Lake Norman & Mooresville

Sailing experience comes into play

When Mary Hesler took up sailing with the Lake Norman Yacht Club’s youth program, little did she know it would take her places.

Hesler, now a 28-year-old full lieutenant in the U.S. Navy, was part of the United States’ team during the sixth-annual World Military Games, held Oct. 2-11 in Mungyeong, South Korea.

Hesler, an instructor helicopter pilot with HSC-3 “Merlins” stationed at Naval Air Station North Island in San Diego, Calif., was one of four active-duty military personnel on the U.S. sailing team.

Partnered with Lt. Sean Kelley of the U.S. Coast Guard, Hesler finished 11th in the co-ed two-handed sailing competition. Team U.S.A.’s women’s two-handed team, composed of U.S. Navy Ens. Mary Hall and Lt. Trisha Kutkiewicz, won the gold medal, one of two won by the U.S. during the Games.

“We were pretty happy about that,” Hesler said. “I’ve never competed internationally before. The others had competed before, but a lot of the other guys were trying to get their names out there to compete in the Olympics for their countries. All of us have day jobs in the U.S. military, but we were still pretty proud of ourselves.”

This year’s World Military Games, which were first held in 1995 in Rome, Italy, and are similar to the quadrennial Olympic Games, drew more than 8,700 military personnel from 110 countries competing in 24 sports, including sailing.

Hesler had wanted to compete in the annual world military sailing championships held by International Military Sports Council, but her military commitments kept her from doing so.

“I’ve always wanted to do it,” Hesler said. “Trisha, one of my friends and one of the other girls on the team, had done it the past three years, but I was on sea duty (with HSC-6 “Indians” on the USS Nimitz) and couldn’t get away.

“But this year, I was on shore duty and was able to take the time off and go. I thought it’d be really neat to represent my country, compete internationally, get to see some other cultures and meet some of the other sailors.”

First, Hesler had to apply for a position on the U.S. team. That’s where her sailing experience came into play.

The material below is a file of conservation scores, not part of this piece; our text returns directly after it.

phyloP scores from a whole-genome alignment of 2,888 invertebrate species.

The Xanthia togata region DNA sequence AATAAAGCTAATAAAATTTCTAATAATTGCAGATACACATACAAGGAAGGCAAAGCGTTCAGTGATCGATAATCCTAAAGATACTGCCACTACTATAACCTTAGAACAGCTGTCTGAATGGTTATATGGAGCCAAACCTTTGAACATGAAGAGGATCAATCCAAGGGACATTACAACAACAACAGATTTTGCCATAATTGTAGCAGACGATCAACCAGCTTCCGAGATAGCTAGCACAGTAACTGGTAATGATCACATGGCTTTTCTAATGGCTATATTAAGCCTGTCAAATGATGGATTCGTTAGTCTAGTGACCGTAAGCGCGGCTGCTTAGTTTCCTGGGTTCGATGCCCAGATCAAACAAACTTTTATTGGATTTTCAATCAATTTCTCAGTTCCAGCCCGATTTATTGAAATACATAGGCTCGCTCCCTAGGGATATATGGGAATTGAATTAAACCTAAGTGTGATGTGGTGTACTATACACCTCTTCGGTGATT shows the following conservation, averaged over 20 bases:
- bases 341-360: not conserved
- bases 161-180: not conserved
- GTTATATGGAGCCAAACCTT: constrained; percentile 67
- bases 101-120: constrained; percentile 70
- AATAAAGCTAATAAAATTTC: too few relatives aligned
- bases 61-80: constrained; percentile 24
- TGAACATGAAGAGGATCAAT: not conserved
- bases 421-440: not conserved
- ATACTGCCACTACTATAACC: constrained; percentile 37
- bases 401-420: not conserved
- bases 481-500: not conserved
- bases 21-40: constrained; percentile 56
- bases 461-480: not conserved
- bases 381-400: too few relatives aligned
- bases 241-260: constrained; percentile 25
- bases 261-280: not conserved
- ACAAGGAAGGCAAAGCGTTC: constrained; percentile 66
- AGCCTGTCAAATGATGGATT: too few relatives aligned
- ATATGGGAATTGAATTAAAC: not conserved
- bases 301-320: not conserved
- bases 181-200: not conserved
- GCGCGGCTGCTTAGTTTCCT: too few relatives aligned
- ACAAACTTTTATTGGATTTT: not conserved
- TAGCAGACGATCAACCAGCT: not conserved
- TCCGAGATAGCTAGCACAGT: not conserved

In addition to her time competing in junior-level events with the LNYC while she was a student at Charlotte Catholic, Hesler was also a member of the U.S. Naval Academy’s sailing team for 2 1/ years.

After graduating from Annapolis in 2009 and being stationed in San Diego after getting her aviator’s wings two years later, she bought a couple sailboats – an Ultimate 20, a popular sailboat on Lake Norman, and a Laser – and joined the Mission Bay Yacht Club.

“I try to make it out a couple times a month, when my schedule permits,” Hesler said.

Once she was selected to the team and made the trip to South Korea, Hesler and her teammates had another challenge, getting used to a new class of sailboat.

“We were sailing in RS 2000s, which are primarily used in Europe,” Hesler said. “We tried finding some over here to practice on, but we couldn’t find any. They’re little two-person dinghies. They’re pretty close to 420s, which we sailed at college, and Lake Norman has them as well. But these have a spinnaker.

“They were brand-new boats as well. I’ve never sailed on a brand-new boat before. But the company’s (technical representative) came over and helped us get it set up.”

Now that Hesler has one World Military Games under her belt, she can’t wait for the next one, scheduled for 2019 in Wuhan, China, or the annual sailing championships, which will be held in Pakistan next year.

“The competition was great,” Hesler said. “I also made some pretty good friends. I want to go again and see these guys again next year.”

Bill Kiser is a freelance writer: